The Emigrant Trail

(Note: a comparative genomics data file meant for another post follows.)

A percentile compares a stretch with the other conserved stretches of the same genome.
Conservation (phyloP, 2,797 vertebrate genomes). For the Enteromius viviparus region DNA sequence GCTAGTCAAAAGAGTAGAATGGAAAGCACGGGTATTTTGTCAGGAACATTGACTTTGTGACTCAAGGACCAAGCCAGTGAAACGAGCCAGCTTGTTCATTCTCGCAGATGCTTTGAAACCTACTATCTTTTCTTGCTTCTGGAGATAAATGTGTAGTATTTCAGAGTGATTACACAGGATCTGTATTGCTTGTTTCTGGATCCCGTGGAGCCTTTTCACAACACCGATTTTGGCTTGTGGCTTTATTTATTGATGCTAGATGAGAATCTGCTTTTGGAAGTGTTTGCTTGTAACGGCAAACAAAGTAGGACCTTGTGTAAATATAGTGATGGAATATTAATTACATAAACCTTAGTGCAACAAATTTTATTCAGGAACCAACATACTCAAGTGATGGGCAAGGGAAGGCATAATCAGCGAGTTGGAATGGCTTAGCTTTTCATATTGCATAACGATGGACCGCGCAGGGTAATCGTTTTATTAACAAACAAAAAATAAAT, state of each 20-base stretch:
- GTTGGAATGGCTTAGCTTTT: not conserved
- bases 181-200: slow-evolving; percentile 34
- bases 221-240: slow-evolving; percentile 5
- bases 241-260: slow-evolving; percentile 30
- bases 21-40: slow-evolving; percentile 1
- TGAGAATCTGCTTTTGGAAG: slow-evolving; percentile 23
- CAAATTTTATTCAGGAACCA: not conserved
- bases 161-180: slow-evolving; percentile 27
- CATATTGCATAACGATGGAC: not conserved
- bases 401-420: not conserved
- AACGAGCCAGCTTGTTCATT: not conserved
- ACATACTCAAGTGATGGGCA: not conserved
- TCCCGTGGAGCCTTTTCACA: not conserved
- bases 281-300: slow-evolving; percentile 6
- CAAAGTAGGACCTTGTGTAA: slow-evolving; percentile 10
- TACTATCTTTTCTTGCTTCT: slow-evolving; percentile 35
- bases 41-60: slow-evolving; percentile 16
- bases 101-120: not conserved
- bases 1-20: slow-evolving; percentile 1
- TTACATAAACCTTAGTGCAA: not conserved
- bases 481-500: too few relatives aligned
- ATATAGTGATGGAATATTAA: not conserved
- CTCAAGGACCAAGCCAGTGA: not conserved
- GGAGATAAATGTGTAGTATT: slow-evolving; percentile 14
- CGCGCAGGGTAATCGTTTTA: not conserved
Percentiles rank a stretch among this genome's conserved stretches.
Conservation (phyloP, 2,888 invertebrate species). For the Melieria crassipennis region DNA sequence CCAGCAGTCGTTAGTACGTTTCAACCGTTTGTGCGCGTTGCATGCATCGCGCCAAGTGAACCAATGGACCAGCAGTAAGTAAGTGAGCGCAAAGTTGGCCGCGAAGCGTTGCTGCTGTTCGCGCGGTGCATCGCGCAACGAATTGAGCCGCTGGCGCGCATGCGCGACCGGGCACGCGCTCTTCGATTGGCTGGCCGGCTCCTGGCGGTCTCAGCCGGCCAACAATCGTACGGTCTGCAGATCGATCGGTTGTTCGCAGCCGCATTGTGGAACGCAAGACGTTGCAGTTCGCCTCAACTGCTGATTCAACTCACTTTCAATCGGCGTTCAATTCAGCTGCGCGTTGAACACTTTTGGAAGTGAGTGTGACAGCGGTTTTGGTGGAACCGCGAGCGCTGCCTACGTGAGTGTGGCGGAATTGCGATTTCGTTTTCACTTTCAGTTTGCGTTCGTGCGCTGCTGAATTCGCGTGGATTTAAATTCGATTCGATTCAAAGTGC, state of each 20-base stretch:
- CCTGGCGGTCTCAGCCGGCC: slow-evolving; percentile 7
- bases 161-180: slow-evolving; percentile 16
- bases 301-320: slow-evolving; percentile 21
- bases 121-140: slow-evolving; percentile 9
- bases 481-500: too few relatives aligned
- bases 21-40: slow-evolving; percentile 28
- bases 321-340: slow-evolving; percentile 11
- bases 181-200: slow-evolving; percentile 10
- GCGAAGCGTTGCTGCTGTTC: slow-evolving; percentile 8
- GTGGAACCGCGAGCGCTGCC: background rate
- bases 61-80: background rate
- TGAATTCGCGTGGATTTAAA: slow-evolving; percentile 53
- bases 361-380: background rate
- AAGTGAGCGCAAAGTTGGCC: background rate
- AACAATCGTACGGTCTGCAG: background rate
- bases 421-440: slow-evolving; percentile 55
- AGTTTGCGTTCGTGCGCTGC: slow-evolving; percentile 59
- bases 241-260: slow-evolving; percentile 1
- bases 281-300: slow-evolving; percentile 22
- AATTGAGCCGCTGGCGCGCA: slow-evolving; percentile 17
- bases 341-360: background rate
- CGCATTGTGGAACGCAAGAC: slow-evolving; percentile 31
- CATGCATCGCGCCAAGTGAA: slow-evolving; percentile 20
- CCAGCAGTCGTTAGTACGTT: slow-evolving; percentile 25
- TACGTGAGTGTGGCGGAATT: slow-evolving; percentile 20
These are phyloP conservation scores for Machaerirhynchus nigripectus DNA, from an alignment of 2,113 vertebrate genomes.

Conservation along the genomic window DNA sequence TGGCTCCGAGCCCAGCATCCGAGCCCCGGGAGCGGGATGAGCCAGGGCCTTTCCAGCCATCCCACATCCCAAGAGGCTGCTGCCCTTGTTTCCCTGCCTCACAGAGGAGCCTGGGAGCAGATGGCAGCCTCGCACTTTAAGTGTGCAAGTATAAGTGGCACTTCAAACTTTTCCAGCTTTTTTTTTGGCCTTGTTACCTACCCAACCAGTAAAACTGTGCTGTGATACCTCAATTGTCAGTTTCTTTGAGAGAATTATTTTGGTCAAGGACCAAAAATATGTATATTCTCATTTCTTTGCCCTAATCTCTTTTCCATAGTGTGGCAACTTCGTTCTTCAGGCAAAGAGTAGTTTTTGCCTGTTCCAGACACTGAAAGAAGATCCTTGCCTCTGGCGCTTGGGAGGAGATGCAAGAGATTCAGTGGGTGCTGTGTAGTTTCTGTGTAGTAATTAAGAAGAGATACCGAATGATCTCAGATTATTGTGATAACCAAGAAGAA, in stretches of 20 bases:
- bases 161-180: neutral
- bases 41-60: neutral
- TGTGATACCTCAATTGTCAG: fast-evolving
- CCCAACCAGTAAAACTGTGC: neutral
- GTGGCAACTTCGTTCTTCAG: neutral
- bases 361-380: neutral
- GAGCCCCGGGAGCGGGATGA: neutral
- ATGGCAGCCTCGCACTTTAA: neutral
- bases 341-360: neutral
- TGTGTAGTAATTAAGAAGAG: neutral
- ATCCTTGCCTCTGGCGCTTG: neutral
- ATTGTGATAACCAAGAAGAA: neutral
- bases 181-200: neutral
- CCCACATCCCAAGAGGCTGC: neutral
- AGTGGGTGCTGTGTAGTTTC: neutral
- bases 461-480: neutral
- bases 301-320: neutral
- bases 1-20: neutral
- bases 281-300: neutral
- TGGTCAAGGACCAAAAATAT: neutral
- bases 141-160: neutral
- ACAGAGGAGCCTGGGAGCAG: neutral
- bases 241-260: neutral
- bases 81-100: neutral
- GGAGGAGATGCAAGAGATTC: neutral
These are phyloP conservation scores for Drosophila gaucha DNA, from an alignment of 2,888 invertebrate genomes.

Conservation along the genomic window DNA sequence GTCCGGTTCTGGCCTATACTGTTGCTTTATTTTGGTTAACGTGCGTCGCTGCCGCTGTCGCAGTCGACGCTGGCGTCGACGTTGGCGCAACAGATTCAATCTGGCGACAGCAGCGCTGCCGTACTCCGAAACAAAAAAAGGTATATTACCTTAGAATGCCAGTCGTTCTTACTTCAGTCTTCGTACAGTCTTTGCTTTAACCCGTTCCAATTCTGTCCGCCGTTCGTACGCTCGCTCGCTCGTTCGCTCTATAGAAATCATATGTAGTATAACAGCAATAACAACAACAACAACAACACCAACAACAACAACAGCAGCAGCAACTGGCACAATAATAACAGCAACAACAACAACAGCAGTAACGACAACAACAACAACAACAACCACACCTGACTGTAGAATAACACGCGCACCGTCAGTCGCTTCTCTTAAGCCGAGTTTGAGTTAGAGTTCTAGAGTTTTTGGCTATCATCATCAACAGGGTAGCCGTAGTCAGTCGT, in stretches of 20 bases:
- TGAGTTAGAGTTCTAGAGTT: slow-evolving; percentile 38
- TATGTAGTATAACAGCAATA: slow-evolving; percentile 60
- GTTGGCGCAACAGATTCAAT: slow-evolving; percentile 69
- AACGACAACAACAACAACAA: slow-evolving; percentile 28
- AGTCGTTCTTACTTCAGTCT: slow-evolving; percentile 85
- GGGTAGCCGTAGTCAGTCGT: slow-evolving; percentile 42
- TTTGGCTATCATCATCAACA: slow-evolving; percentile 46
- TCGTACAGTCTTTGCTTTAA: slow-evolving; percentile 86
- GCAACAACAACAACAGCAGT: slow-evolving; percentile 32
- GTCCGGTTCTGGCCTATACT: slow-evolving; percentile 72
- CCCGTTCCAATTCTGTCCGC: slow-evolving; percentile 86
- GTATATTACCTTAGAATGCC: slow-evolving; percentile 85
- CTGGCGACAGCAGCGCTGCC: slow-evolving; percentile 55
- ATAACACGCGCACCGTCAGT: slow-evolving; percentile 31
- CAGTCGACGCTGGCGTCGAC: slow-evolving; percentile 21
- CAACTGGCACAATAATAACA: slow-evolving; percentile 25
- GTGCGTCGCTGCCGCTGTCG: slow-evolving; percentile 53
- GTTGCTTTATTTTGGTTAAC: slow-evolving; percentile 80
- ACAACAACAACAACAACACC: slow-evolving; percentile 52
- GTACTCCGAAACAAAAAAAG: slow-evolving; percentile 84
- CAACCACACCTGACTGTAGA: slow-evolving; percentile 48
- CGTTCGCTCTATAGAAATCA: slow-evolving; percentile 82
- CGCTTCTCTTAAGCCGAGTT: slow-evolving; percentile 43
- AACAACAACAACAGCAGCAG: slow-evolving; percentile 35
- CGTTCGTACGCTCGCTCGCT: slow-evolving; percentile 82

“In general, the route from Independence lay along the Santa Fe trail some forty miles, to the present site of Gardner, Kansas, where the famous sign pointed its finger northwest with the legend, “Road to Oregon.” It crossed to the Waukarusa and then to the Kansas, which it forded near the present Topeka and followed some miles farther before striking overland to the Little Vermillion and then the Vermillion. On to the Big Blue, the Little Blue, and so to the Platte, which was usually reached at or near Grand Island. Here was the great conduit to the West and for many days the wagons groaned up the long slope which became increasingly arid. The valley was an oasis in what seemed to be truly the Great American Desert, the scenery got more alarming as the going got dryer, and the river was one of the most preposterous in the world, a bottomland through which a mile-wide trickle of water you had to chew made its way along cottonwoods and quicksands. Where the river forked, the trail struck up the South Platte, then crossed to the North Platte by several alternative routes. The Lower California Crossing was near the modern town of Brule, Nebraska, and trains which crossed there usually reached the North Platte at the famous Ash Hollow. The Upper California Crossing was thirty-five miles farther up the South Platte. Once it reached the North Platte, the trail followed it to well beyond Fort Laramie, then left it for good and struck fout for the Sweetwater.”